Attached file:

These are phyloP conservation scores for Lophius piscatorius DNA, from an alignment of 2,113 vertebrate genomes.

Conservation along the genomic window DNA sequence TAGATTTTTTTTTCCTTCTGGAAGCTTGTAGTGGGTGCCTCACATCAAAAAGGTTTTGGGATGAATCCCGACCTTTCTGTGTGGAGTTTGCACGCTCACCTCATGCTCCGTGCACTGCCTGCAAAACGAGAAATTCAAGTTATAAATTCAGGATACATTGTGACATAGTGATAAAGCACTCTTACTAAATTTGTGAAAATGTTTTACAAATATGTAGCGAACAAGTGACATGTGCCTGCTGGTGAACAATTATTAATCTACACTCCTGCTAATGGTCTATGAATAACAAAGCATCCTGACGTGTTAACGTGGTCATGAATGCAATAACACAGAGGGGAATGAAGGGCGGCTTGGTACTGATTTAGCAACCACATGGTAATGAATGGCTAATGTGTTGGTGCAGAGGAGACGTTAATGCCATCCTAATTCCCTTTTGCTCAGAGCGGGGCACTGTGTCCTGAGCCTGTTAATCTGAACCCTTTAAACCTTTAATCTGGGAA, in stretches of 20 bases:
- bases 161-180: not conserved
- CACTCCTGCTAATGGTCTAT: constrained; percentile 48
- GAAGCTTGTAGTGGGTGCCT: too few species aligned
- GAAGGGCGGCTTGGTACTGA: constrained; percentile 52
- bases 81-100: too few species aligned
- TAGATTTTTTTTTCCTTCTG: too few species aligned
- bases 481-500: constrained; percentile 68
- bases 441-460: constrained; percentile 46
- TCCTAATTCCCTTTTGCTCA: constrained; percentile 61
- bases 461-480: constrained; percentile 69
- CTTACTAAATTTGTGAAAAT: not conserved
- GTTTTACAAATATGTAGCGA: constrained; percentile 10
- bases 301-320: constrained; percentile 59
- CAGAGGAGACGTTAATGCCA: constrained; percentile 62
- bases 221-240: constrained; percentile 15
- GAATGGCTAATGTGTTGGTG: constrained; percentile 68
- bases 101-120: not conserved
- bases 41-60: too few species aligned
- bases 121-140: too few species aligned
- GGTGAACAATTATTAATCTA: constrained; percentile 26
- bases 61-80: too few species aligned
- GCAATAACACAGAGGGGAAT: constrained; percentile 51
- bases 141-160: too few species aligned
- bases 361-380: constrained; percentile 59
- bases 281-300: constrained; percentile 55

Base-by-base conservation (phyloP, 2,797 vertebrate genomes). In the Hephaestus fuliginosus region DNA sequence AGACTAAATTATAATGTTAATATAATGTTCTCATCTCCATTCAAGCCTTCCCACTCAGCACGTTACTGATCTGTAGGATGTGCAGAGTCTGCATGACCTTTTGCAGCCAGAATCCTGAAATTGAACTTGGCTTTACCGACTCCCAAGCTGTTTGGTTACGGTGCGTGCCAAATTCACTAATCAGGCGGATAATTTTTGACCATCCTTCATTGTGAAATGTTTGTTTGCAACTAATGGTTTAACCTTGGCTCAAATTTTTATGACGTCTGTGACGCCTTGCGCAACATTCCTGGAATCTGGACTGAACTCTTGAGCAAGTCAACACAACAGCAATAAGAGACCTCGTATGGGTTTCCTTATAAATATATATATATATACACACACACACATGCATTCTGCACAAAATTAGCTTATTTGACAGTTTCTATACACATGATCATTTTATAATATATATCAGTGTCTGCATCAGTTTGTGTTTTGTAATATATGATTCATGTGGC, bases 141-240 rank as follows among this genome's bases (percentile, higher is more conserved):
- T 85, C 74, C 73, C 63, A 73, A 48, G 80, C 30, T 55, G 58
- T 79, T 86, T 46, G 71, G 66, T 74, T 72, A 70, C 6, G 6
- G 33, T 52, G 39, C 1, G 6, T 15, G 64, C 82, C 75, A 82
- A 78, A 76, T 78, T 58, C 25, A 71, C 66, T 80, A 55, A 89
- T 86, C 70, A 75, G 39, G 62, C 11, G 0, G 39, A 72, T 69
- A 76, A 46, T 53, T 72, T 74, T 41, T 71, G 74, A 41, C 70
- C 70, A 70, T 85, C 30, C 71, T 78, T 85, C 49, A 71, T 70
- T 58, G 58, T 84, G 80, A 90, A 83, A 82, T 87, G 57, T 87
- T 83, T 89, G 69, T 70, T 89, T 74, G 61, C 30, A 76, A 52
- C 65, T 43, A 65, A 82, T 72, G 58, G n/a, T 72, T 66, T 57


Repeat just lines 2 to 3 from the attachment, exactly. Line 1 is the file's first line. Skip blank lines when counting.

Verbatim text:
Conservation along the genomic window DNA sequence TAGATTTTTTTTTCCTTCTGGAAGCTTGTAGTGGGTGCCTCACATCAAAAAGGTTTTGGGATGAATCCCGACCTTTCTGTGTGGAGTTTGCACGCTCACCTCATGCTCCGTGCACTGCCTGCAAAACGAGAAATTCAAGTTATAAATTCAGGATACATTGTGACATAGTGATAAAGCACTCTTACTAAATTTGTGAAAATGTTTTACAAATATGTAGCGAACAAGTGACATGTGCCTGCTGGTGAACAATTATTAATCTACACTCCTGCTAATGGTCTATGAATAACAAAGCATCCTGACGTGTTAACGTGGTCATGAATGCAATAACACAGAGGGGAATGAAGGGCGGCTTGGTACTGATTTAGCAACCACATGGTAATGAATGGCTAATGTGTTGGTGCAGAGGAGACGTTAATGCCATCCTAATTCCCTTTTGCTCAGAGCGGGGCACTGTGTCCTGAGCCTGTTAATCTGAACCCTTTAAACCTTTAATCTGGGAA, in stretches of 20 bases:
- bases 161-180: not conserved